It's all very well having a multi-tiered Information Lifecycle Management (ILM) system with data moving facilities but... there is a but. How does an ILM system know what files to move? It has to be told. What is it told by? The default is a storage admin person doing it file type by file type, or file owner by file owner, or file inactivity period, or some combination of some or all of these.
This might conceivably be manageable in a small company. But start thinking of hundreds, thousands, even tens of thousands of files and it's obvious we need help, we need some form of automation. In fact, we need another layer of software functionality above the ILM storage tiering and data moving.
Techworld has been briefed recently by a Mr X involved in defining such a new layer, and also by Tony Cotterill, CEO of Bridgehead Software, which is announcing its HT FileStore product to automate such things.
The new software layer is a data abstraction layer. What we need to make decisions about policies for the ILM product we might have is data about our data. We need metadata; file attributes such as owner, file type, access profile, content hashing, and current storage media. That way, Mr X said: "We could identify the value of the (information) asset to the individual."
This is most needed with unstructured data: e-mails; documents; spreadsheets, Acrobat files, OLE data, images, etc. Databases generally have meta-data-based infrastructures already. Unstructured data has meta data but there is no organising infrastructure to find it and then act upon it.
When we have the meta data then: "Once an event happens, do something. I.E. if there has been no access to a file in N days then move it down the storage hierarchy;" meaning to a cheaper and slower storage medium.
Were such an ILM data abstraction layer product to exist, then there would clearly be a performance hit but, "I don't see it as being any great shakes for the individual users."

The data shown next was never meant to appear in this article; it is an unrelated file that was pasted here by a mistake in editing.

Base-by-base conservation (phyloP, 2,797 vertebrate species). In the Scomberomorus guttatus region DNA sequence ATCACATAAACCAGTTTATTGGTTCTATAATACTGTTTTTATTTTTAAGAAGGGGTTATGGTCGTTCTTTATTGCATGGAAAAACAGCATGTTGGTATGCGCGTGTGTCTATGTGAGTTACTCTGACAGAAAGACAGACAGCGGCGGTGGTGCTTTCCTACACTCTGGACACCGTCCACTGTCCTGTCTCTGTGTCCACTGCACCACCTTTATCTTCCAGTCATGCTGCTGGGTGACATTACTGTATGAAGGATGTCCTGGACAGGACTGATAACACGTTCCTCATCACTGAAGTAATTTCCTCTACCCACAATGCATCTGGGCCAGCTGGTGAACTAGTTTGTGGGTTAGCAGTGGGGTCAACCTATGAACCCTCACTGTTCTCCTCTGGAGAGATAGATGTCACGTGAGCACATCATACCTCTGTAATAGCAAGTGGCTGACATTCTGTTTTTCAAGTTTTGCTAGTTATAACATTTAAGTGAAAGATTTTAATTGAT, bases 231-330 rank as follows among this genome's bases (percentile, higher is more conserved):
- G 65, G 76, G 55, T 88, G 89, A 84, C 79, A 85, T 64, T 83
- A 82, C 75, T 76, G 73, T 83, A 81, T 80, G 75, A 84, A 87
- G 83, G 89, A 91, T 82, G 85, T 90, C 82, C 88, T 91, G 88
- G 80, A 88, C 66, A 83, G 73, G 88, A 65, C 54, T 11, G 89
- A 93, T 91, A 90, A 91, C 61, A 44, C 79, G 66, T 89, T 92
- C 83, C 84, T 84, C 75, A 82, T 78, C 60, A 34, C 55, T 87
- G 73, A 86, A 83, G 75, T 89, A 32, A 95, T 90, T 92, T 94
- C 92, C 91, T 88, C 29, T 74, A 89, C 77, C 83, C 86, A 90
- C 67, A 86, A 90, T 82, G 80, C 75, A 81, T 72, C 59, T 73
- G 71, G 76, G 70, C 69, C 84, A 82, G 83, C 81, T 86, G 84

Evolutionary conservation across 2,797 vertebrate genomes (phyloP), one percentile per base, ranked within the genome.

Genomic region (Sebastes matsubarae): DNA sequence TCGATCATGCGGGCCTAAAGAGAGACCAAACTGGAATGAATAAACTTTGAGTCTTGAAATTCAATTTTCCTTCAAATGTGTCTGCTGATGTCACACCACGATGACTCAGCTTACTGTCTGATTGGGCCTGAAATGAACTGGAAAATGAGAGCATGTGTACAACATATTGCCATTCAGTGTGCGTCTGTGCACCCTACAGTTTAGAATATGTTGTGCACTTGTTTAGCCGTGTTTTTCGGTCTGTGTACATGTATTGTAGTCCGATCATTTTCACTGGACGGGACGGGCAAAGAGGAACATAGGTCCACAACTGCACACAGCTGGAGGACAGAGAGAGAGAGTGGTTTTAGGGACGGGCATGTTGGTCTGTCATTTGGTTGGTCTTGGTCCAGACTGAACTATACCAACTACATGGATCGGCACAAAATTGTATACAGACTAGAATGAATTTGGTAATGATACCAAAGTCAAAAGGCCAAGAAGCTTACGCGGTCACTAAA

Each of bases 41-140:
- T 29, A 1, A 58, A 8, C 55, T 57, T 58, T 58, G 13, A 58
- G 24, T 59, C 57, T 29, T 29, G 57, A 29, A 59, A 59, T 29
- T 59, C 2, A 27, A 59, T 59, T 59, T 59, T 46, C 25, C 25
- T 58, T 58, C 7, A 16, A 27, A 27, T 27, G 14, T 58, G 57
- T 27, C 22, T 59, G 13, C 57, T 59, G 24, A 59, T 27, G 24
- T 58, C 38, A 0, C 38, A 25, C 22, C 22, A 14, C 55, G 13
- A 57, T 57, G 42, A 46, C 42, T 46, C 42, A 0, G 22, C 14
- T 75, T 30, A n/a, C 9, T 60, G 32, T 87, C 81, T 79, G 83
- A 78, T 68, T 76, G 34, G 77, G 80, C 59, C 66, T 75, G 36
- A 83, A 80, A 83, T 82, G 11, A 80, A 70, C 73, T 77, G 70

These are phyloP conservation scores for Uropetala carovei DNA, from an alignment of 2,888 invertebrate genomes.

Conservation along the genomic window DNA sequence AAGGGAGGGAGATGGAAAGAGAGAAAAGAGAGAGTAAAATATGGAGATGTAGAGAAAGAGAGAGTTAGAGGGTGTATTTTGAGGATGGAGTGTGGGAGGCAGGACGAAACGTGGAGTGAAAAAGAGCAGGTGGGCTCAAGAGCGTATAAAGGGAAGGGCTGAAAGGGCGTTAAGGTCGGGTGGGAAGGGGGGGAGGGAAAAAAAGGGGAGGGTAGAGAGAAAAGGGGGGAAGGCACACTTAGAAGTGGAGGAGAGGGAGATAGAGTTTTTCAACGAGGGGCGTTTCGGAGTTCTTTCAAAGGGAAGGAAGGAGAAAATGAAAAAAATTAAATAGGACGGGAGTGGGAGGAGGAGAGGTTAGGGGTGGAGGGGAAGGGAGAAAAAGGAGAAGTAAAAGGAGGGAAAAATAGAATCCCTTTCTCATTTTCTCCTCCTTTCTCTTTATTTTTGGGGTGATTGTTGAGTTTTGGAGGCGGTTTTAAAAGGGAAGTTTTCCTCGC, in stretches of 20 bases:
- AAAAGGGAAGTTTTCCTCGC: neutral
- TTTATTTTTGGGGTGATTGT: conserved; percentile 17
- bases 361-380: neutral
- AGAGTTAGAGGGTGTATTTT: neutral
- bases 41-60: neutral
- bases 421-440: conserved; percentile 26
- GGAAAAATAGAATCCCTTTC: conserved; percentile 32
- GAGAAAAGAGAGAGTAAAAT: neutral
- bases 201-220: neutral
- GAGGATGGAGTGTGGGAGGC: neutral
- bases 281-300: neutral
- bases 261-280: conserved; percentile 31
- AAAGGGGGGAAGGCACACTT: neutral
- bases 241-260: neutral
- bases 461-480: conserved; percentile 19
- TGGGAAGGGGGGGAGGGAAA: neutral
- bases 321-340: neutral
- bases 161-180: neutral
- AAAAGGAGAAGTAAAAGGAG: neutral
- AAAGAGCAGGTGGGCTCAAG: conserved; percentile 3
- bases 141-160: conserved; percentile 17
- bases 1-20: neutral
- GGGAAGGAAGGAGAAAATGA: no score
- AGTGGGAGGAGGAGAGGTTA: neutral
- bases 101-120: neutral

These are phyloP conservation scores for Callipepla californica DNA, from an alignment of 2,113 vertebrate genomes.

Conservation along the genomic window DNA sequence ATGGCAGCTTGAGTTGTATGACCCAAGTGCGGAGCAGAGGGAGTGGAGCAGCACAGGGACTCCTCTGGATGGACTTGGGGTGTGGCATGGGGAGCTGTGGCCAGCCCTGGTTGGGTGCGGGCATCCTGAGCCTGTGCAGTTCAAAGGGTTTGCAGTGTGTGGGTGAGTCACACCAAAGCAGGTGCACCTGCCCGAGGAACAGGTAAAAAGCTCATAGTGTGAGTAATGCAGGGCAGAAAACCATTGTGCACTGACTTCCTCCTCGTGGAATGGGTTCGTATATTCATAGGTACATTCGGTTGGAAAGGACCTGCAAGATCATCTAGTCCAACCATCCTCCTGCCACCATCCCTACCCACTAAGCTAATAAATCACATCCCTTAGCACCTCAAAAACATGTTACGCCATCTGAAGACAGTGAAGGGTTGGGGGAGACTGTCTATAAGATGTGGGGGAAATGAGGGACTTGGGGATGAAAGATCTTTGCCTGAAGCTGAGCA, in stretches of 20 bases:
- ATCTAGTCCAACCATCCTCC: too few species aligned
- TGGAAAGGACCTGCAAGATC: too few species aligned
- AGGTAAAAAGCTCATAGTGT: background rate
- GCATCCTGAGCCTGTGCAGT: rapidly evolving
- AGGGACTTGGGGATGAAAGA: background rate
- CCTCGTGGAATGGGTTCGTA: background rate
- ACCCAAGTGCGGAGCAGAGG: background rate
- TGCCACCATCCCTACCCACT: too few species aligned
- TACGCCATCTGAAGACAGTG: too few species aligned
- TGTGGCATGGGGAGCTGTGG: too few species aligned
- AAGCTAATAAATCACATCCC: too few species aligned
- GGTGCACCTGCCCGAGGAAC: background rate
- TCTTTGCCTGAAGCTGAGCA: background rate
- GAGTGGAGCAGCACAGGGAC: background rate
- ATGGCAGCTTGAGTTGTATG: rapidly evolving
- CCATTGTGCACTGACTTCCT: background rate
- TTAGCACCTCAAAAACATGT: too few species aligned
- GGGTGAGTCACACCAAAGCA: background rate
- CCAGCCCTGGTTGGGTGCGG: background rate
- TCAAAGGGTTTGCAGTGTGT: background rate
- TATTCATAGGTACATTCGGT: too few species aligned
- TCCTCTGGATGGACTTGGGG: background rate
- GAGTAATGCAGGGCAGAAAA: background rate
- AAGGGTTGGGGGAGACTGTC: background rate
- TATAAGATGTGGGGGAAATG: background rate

Such a software layer could also provide security by authenticating users against Active Directory. "Profiles could be built against the AD structure. Which corporate policies affect which users? How should a user's data be treated? I.E. make a copy of anything created and send it to a WORM device. The number of copies can be determined. The exact storage location (tier 1, tier 2, etc.) can be specified."
"Data movement can be carried out by invoking whatever existing software a user might have: Veritas; CommVault; Legato; whatever."
Other enterprise-class suppliers in the ILM space, such as Tivoli, HP with OpenView, EMC with ControlCenter, and StorageTek: "don't have this. No one else is using the data abstraction layer category at the moment. Acopia, Rainfinity and others do bits of it but that's not at the enterprise level."
There needs to be a facility, a software layer, that "lives in the data path and sees every unstructured data bit that passes through."
"What you need to be able to do is set up policies such that MP3 files are only stored on a PC's hard drive, not on shared storage, whereas JPG files may be stored anywhere. This would provide a better use of both information and storage media assets in the future. The standard curve of storage growth would fall to a lower level."
Data could be de-duped, using the content hashing, "with pointers left behind such that users of the same data items, like e-mail attachments, still think they have their own copy."
Data could also be identified that was needed for compliance reasons and have special policies applied to it.
"Data is distributed across storage tiers based on things such as its access profile. There has to be a period of non-access before data gets moved to a lower tier. ILM should be about the activity of data and its relevance over time. It's not static HSM; it has to be bi-directional."